Though all music festivals share very similar roots, the nuances of what defines a music festival are diverse. Attending various festivals so closely after one another highlights these nuances. One of the most apparent differences is that between a festival and a gathering, which I have recently learned are not synonymous. 5 Points Gathering at Mount Baldy during fourth of July weekend taught me the true meaning of a gathering.
Perched upon a mountain that requires a chairlift to ascend, attendees load themselves and their camping gear onto the lifts and the adventure begins. As the beautiful scenery wafts by, it is an interesting sight to see verdant trees and mountain sides instead of blankets of snow while on a ski-lift. Upon reaching the top, a cozy lodge sits on the edge of a ledge providing a beautiful view of the landscape below.
The silence and sparse population was peaceful yet surprising. A noticeable change from the sold-out events I was used to. Campsites lined the ledges and hammocks swung from the trees. Colorful tapestries billowed like mermaid tails and the smell of Palo Santo danced between my nostrils. There was one stage when there was supposed to be three, the set times were questionable, and the altitude rapidly accelerated intoxication. From the moment I arrived, I already knew 5 Points Gathering was a one-of-a-kind event.
The lodge was an interesting aspect of 5 Points because it offered hot meals, a bar, and bathrooms. Though its busiest time is during the winter, the lodge is open and fully staffed year round. This accommodation was unique to a musical gathering because it eliminated three main components: food vendors, beer vendors and porta potties. Porcelain and toilet-seat covers were a luxurious alternative to the usual hold-my-breath-and-squat method I had become so accustomed to whilst attending music festivals.
With only five vendors, browsing was a breeze and also supported the proprietors as it reduced the amount of competition. My usual tactic at larger festivals is to visit every vendor and remember the things I like on the way before going back to make a purchase. However, sometimes there are so many amazing vendors that by the time I reach the end of the marketplace, my mind is swirling with sparkling crystal wraps and psychedelic eye candy that I just keep moving without making any purchases at all. Each vendor offered a unique array of items at affordable prices, another unique aspect unlike most festivals.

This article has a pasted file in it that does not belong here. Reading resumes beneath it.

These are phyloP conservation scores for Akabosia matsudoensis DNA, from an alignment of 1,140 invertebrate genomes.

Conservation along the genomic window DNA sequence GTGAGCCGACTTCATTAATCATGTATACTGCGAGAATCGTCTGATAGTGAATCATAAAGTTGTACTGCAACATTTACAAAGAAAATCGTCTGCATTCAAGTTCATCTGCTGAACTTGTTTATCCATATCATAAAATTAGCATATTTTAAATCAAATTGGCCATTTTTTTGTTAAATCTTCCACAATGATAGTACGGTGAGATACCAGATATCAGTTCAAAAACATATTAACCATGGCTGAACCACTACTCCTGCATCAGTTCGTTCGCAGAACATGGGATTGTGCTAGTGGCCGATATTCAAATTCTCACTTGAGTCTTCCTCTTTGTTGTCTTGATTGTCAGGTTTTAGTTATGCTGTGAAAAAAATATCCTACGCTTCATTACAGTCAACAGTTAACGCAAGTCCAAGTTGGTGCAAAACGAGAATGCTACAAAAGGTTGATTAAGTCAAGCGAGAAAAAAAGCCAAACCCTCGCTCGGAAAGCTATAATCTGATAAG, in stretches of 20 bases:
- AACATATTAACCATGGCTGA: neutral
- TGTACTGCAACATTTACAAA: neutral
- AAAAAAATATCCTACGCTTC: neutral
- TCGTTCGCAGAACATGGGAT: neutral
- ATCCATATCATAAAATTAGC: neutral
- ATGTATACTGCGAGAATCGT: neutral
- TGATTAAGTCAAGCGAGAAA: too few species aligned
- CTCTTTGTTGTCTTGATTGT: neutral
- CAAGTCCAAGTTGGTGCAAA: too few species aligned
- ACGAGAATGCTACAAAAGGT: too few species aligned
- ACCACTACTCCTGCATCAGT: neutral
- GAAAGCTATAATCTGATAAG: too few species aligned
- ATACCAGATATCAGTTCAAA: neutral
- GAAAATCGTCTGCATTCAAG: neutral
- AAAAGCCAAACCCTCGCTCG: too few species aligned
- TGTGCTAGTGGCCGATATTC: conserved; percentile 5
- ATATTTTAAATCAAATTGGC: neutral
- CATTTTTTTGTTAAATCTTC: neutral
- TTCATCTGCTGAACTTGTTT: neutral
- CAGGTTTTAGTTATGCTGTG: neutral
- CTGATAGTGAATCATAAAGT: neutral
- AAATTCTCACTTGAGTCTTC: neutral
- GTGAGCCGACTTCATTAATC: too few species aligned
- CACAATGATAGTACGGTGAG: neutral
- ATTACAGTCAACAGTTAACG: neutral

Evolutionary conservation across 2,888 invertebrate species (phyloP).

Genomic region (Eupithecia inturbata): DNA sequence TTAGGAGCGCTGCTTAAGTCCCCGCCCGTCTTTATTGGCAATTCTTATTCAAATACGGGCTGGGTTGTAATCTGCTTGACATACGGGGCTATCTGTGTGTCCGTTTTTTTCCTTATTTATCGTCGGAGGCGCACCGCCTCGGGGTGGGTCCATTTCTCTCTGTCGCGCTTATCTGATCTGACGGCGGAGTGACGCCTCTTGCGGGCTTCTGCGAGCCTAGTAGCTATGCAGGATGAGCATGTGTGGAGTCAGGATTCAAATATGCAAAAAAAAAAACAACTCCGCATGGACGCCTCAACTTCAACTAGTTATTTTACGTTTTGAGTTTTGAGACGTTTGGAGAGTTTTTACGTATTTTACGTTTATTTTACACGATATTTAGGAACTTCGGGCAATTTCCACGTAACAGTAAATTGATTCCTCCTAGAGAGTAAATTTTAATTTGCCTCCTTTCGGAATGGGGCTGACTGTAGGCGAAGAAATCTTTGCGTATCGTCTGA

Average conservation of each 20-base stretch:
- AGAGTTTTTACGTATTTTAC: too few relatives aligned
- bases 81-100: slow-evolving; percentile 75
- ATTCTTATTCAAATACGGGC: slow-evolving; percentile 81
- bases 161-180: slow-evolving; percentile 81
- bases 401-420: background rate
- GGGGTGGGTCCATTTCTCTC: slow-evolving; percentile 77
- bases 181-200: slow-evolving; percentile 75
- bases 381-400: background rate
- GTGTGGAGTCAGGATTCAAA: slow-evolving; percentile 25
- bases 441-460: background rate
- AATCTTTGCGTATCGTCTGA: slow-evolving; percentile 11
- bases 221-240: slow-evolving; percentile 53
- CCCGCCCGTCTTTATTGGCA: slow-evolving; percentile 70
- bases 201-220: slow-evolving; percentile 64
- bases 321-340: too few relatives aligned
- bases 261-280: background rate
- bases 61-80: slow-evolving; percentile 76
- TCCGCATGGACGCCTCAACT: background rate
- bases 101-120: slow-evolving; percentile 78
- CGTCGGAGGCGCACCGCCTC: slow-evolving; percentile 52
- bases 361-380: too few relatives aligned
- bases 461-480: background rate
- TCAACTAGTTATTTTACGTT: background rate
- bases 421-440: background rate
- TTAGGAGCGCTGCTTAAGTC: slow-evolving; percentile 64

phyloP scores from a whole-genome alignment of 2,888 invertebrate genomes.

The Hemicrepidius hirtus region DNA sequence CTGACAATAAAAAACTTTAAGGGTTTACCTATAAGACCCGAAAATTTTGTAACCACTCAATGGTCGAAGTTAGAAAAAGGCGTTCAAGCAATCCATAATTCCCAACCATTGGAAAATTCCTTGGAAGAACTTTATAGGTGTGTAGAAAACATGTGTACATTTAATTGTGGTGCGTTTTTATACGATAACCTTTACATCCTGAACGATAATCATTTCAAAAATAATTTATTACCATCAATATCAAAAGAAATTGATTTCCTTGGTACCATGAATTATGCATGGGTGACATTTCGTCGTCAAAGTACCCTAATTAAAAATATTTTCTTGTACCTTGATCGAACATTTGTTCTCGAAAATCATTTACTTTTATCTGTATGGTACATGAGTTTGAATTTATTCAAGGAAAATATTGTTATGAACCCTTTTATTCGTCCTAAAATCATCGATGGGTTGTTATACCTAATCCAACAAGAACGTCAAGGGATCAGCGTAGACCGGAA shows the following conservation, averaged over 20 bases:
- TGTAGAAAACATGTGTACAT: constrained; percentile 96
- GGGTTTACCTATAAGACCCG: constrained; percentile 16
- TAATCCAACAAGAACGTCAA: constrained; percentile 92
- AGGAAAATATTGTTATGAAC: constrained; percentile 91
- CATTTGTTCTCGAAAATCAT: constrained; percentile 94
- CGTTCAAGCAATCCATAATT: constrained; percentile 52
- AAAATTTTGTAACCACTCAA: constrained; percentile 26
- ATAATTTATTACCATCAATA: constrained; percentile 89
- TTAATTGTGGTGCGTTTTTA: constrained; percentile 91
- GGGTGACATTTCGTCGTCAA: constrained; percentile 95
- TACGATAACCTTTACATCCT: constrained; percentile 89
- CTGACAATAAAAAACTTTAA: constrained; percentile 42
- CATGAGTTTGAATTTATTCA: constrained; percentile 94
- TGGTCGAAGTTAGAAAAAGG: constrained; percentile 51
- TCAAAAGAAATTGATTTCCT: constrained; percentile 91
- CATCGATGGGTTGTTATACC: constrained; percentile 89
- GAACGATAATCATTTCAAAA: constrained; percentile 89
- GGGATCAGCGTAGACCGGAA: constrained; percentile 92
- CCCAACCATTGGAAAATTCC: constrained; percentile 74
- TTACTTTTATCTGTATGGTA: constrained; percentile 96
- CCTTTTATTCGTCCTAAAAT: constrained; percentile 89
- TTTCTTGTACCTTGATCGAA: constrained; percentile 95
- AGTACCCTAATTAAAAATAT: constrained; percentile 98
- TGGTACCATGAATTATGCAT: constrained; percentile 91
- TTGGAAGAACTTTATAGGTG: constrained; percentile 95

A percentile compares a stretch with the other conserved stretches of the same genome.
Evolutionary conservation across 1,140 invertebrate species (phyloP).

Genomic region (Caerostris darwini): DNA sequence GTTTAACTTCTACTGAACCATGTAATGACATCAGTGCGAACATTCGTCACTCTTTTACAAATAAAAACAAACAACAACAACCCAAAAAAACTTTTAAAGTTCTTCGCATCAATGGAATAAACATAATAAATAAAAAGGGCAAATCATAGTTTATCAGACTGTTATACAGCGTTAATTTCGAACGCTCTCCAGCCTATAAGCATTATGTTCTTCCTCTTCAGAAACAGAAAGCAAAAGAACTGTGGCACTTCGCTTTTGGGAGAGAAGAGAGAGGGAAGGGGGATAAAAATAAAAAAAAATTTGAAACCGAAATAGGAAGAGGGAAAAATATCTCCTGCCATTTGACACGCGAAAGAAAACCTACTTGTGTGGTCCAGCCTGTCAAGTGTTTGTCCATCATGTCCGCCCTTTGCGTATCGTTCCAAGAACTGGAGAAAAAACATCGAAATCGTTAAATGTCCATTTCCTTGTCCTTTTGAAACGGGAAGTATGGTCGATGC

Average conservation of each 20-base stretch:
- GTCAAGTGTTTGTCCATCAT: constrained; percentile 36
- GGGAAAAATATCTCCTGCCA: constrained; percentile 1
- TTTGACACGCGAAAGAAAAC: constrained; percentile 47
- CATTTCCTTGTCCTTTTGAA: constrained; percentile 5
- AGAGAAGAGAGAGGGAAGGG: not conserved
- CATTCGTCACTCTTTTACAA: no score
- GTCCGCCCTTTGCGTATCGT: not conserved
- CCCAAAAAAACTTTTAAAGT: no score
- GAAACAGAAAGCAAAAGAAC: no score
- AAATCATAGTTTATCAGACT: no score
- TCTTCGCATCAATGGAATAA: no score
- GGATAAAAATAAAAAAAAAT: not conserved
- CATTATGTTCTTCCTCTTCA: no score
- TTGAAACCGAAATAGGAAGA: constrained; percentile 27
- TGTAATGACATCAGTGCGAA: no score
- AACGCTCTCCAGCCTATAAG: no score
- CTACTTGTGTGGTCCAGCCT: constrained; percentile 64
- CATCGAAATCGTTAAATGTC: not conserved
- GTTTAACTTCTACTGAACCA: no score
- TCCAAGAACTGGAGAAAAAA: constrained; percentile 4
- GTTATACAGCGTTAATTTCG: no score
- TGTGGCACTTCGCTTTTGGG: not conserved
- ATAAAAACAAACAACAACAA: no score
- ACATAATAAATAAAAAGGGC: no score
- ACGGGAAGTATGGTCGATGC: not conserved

Everything about 5 Points Gathering was organic. The disorganization was part of its charm, making it feel more like an intimate party thrown by a group of friends than a vastly promoted music festival. The lineup included Sugarpill, GoldRush, Kompozart, Orphic, Christian Martin, Henry Pope, Lou E. Bagels and more. One of the major obstacles was the loss of a stage which unfortunately caused many performers, including San Diego's Bass Tribe, to lose their sets. Regardless of this hiccup, shoulders were shrugged, smiles were made and good times were had.
Halfway through Saturday, another dance floor was quickly created on the lodge patio where Orphic and Lou E. Bagels, among others, performed. Their positive energy and upbeat sets breathed new life into the crowd as the party transitioned from day to night. Far in the distance amidst a sea of twinkling lights, tiny, colorful explosions sparkled along a rainbow sherbet horizon. The realization of our elevation became apparent when the fireworks that usually fill up the entire sky on the fourth of July were but miniscule tufts of light. A perspective changer, to say the least.
By the end of Saturday however, the first stage once again became the only stage, going all through the night until Kompozart's glistening sunrise set. After his set was a serene silence decorated only by the tweets and trills of awakening birds. With but one stage at which to gather, it always felt as if the entire festival was there, dancing and vibing together. On Sunday, I inadvertently spoke with 5 Points founder, Joey Catalano, as he picked up trash and handed out stickers. After I thanked him for throwing us this gathering, he told me that the music, the art, and the partying, are all secondary to the sacred healing power of the mountain.
Though discordant in its organization, everything about 5 Points Gathering was beautiful. From the breathtaking locale to the intimate connections made with its patrons. I learned humility, found inspiration in the singing birds at sunrise, and was reminded that the mountain not only has the power to heal but also to transform.
Photography by Miles Najera